Cloud gaming specialist OnLive has announced plans to branch out, using its clever streaming technology to allow iPad owners to access full-fat Windows 7 desktop applications.
Using the same technology developed for its gaming business, where remote servers do the heavy lifting of rendering game assets with the resultant video being streamed to lightweight client devices like tablets and OnLive's own MicroConsole, the company hopes to make Apple's already popular iPad line a more realistic option for business use.
'OnLive Desktop is the first app to deliver a no-compromise, media-rich Windows desktop experience to iPad, opening up powerful new possibilities for consumers and businesses,
' OnLive's founder and chief executive Steve Perlman crowed at the launch. 'iPad users will now be able to simply and securely view and edit cloud-hosted documents with full-featured Windows desktop applications like Microsoft Office, just as if they were using a local high-performance PC. Multi-touch gestures respond instantly and smoothly, while HD videos, animations and PC video games-never before usable on a remote desktop-play seamlessly.
The surprising part of Perlman's announcement, however, is the pricing: basic access will be free to all users, with 2GB of web-based storage and access to Microsoft Word, Excel, PowerPoint and 'several utilities and touch games
' included as standard. The user interface will be remapped to support multi-touch gestures, too, with pinch-to-zoom and flick-to-scroll sitting alongside the traditional Windows 7 Aero features.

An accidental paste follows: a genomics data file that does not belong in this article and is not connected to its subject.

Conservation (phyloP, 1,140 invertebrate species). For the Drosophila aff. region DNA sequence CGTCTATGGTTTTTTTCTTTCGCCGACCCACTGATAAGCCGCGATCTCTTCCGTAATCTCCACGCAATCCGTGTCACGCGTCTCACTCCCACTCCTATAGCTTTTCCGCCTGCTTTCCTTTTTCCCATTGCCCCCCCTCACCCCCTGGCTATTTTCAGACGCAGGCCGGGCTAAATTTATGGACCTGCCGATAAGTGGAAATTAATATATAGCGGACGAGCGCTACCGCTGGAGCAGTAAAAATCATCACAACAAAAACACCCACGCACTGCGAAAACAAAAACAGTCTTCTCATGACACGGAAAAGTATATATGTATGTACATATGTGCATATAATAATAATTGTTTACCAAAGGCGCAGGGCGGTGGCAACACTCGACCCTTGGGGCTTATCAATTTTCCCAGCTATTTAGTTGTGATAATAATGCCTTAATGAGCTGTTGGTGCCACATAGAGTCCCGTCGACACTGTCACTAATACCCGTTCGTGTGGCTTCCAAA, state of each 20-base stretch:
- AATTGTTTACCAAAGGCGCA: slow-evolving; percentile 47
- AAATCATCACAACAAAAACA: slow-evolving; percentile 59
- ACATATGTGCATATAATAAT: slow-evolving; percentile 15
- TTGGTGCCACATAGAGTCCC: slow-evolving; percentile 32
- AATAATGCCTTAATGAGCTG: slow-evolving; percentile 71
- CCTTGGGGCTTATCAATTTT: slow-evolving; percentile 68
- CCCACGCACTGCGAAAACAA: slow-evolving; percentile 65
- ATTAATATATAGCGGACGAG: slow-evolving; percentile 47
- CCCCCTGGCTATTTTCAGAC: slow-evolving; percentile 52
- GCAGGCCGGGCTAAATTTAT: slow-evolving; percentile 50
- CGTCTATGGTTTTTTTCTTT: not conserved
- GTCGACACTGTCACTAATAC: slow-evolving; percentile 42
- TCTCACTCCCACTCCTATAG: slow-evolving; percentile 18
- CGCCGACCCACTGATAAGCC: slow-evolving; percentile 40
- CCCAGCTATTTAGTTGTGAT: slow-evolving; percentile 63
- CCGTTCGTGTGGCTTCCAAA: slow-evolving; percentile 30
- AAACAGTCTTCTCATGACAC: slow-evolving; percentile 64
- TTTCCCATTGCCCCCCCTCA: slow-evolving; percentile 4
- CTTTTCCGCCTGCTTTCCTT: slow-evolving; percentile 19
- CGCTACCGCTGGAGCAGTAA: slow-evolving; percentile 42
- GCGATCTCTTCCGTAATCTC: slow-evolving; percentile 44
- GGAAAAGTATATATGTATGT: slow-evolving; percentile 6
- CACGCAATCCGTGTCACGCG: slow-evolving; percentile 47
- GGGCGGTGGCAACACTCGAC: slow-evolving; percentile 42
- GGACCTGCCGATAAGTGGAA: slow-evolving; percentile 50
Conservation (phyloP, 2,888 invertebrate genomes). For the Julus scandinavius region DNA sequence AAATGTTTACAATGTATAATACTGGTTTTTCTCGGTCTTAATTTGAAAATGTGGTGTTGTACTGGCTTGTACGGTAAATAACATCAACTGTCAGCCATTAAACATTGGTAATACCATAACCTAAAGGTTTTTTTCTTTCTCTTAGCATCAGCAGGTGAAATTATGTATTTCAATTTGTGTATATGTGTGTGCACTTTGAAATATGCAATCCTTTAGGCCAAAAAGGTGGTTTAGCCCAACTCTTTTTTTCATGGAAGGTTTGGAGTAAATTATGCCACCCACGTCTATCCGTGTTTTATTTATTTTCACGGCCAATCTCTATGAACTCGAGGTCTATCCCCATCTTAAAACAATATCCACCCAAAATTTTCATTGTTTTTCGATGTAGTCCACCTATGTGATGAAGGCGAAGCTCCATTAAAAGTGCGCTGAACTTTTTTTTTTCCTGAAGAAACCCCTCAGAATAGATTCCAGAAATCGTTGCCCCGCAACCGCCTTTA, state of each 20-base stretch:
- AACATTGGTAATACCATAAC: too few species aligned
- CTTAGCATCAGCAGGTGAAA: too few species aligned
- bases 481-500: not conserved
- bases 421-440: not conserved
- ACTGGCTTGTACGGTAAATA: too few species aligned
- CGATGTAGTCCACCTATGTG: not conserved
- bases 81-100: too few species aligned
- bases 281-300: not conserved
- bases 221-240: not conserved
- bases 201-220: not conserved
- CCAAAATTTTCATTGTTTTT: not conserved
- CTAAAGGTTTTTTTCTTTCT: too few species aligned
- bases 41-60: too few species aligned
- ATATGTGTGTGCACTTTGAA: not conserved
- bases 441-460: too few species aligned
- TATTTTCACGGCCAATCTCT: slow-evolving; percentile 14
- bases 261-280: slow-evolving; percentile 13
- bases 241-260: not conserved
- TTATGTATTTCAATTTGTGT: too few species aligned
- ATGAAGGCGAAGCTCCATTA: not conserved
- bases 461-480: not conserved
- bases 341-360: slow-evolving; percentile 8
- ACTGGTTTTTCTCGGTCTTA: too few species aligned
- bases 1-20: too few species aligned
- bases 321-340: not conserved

For users who need more power, Perlman has confirmed plans to offer OnLive Desktop Pro, a $9.99-a-month upgrade that increases the storage space to 50GB and adds additional PC apps and a cloud-accelerated web browser to the mix. Additionally, OnLive Enterprise will bring large-scale deployment possibilities; although Perlman was somewhat quiet on the pricing for this top-end option.
The OnLive Desktop iPad app is due to launch this Thursday in the US, and 'soon
' in the UK. While initially limited to iPad devices, OnLive has confirmed plans to roll the service out to other platforms, including Android tablets and smartphones, PCs, Macs and even the OnLive MicroConsole itself.
Is OnLive Desktop the tablet's killer app, or are you struggling to see the point of interacting with a traditional desktop on a portable device? Share your thoughts over in the forums